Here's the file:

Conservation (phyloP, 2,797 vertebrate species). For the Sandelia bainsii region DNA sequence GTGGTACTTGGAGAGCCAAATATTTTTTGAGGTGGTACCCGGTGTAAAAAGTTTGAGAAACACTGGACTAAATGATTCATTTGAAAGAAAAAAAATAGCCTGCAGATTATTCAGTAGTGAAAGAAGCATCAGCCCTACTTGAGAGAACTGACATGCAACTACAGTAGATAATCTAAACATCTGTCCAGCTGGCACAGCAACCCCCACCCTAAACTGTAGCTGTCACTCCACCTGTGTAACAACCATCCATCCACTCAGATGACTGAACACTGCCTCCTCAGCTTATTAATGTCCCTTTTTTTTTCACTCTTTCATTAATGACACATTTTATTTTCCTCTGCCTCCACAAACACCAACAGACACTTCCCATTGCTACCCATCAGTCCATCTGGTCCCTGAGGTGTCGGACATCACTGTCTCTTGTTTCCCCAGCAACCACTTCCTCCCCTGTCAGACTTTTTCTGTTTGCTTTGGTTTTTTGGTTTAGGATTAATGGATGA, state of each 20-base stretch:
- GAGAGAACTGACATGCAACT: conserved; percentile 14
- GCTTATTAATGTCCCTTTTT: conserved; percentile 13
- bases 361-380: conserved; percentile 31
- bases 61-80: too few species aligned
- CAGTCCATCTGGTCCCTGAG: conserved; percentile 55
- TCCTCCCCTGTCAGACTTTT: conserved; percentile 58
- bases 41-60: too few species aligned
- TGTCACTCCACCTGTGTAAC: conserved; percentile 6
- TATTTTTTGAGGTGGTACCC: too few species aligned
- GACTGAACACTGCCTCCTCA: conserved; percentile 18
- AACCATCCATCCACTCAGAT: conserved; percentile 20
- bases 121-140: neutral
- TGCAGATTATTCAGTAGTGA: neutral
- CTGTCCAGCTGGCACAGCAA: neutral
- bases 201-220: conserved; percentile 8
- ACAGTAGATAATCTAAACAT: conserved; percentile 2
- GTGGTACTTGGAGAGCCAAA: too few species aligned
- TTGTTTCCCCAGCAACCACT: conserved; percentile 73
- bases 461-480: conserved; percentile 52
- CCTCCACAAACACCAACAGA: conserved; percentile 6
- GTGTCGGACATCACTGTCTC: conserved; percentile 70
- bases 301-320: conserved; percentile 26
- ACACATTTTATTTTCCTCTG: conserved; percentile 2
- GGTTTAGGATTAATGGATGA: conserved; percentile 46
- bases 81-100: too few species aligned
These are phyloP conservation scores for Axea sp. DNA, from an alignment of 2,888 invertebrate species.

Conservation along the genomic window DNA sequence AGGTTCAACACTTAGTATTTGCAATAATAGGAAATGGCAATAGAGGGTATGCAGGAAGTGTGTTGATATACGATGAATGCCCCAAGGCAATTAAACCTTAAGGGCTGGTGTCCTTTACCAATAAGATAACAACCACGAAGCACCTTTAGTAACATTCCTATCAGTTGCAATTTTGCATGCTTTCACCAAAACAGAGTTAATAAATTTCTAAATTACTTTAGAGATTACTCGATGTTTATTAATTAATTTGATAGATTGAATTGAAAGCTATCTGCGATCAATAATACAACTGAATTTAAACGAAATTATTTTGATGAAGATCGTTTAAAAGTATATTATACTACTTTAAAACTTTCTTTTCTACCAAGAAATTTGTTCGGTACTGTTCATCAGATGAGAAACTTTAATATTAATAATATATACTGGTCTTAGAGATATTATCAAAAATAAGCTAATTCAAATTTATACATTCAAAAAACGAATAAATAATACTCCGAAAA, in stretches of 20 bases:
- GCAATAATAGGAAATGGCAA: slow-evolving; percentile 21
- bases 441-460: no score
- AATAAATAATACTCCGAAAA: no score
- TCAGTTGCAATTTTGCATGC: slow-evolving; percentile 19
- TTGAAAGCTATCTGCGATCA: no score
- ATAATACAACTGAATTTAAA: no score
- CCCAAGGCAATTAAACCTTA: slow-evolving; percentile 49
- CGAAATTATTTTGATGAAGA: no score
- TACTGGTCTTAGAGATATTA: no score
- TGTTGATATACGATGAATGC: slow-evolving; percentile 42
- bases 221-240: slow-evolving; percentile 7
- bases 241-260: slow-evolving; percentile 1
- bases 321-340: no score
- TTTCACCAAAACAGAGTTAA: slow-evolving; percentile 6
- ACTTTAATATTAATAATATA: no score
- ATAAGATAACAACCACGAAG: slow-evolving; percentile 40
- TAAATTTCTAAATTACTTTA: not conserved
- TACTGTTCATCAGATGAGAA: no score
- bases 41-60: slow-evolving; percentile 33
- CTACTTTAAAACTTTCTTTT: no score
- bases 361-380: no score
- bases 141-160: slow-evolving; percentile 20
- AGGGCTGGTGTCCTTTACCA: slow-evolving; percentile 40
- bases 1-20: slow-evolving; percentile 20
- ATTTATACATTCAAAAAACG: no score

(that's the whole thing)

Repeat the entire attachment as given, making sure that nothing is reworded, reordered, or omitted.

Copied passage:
Conservation (phyloP, 2,797 vertebrate species). For the Sandelia bainsii region DNA sequence GTGGTACTTGGAGAGCCAAATATTTTTTGAGGTGGTACCCGGTGTAAAAAGTTTGAGAAACACTGGACTAAATGATTCATTTGAAAGAAAAAAAATAGCCTGCAGATTATTCAGTAGTGAAAGAAGCATCAGCCCTACTTGAGAGAACTGACATGCAACTACAGTAGATAATCTAAACATCTGTCCAGCTGGCACAGCAACCCCCACCCTAAACTGTAGCTGTCACTCCACCTGTGTAACAACCATCCATCCACTCAGATGACTGAACACTGCCTCCTCAGCTTATTAATGTCCCTTTTTTTTTCACTCTTTCATTAATGACACATTTTATTTTCCTCTGCCTCCACAAACACCAACAGACACTTCCCATTGCTACCCATCAGTCCATCTGGTCCCTGAGGTGTCGGACATCACTGTCTCTTGTTTCCCCAGCAACCACTTCCTCCCCTGTCAGACTTTTTCTGTTTGCTTTGGTTTTTTGGTTTAGGATTAATGGATGA, state of each 20-base stretch:
- GAGAGAACTGACATGCAACT: conserved; percentile 14
- GCTTATTAATGTCCCTTTTT: conserved; percentile 13
- bases 361-380: conserved; percentile 31
- bases 61-80: too few species aligned
- CAGTCCATCTGGTCCCTGAG: conserved; percentile 55
- TCCTCCCCTGTCAGACTTTT: conserved; percentile 58
- bases 41-60: too few species aligned
- TGTCACTCCACCTGTGTAAC: conserved; percentile 6
- TATTTTTTGAGGTGGTACCC: too few species aligned
- GACTGAACACTGCCTCCTCA: conserved; percentile 18
- AACCATCCATCCACTCAGAT: conserved; percentile 20
- bases 121-140: neutral
- TGCAGATTATTCAGTAGTGA: neutral
- CTGTCCAGCTGGCACAGCAA: neutral
- bases 201-220: conserved; percentile 8
- ACAGTAGATAATCTAAACAT: conserved; percentile 2
- GTGGTACTTGGAGAGCCAAA: too few species aligned
- TTGTTTCCCCAGCAACCACT: conserved; percentile 73
- bases 461-480: conserved; percentile 52
- CCTCCACAAACACCAACAGA: conserved; percentile 6
- GTGTCGGACATCACTGTCTC: conserved; percentile 70
- bases 301-320: conserved; percentile 26
- ACACATTTTATTTTCCTCTG: conserved; percentile 2
- GGTTTAGGATTAATGGATGA: conserved; percentile 46
- bases 81-100: too few species aligned
These are phyloP conservation scores for Axea sp. DNA, from an alignment of 2,888 invertebrate species.

Conservation along the genomic window DNA sequence AGGTTCAACACTTAGTATTTGCAATAATAGGAAATGGCAATAGAGGGTATGCAGGAAGTGTGTTGATATACGATGAATGCCCCAAGGCAATTAAACCTTAAGGGCTGGTGTCCTTTACCAATAAGATAACAACCACGAAGCACCTTTAGTAACATTCCTATCAGTTGCAATTTTGCATGCTTTCACCAAAACAGAGTTAATAAATTTCTAAATTACTTTAGAGATTACTCGATGTTTATTAATTAATTTGATAGATTGAATTGAAAGCTATCTGCGATCAATAATACAACTGAATTTAAACGAAATTATTTTGATGAAGATCGTTTAAAAGTATATTATACTACTTTAAAACTTTCTTTTCTACCAAGAAATTTGTTCGGTACTGTTCATCAGATGAGAAACTTTAATATTAATAATATATACTGGTCTTAGAGATATTATCAAAAATAAGCTAATTCAAATTTATACATTCAAAAAACGAATAAATAATACTCCGAAAA, in stretches of 20 bases:
- GCAATAATAGGAAATGGCAA: slow-evolving; percentile 21
- bases 441-460: no score
- AATAAATAATACTCCGAAAA: no score
- TCAGTTGCAATTTTGCATGC: slow-evolving; percentile 19
- TTGAAAGCTATCTGCGATCA: no score
- ATAATACAACTGAATTTAAA: no score
- CCCAAGGCAATTAAACCTTA: slow-evolving; percentile 49
- CGAAATTATTTTGATGAAGA: no score
- TACTGGTCTTAGAGATATTA: no score
- TGTTGATATACGATGAATGC: slow-evolving; percentile 42
- bases 221-240: slow-evolving; percentile 7
- bases 241-260: slow-evolving; percentile 1
- bases 321-340: no score
- TTTCACCAAAACAGAGTTAA: slow-evolving; percentile 6
- ACTTTAATATTAATAATATA: no score
- ATAAGATAACAACCACGAAG: slow-evolving; percentile 40
- TAAATTTCTAAATTACTTTA: not conserved
- TACTGTTCATCAGATGAGAA: no score
- bases 41-60: slow-evolving; percentile 33
- CTACTTTAAAACTTTCTTTT: no score
- bases 361-380: no score
- bases 141-160: slow-evolving; percentile 20
- AGGGCTGGTGTCCTTTACCA: slow-evolving; percentile 40
- bases 1-20: slow-evolving; percentile 20
- ATTTATACATTCAAAAAACG: no score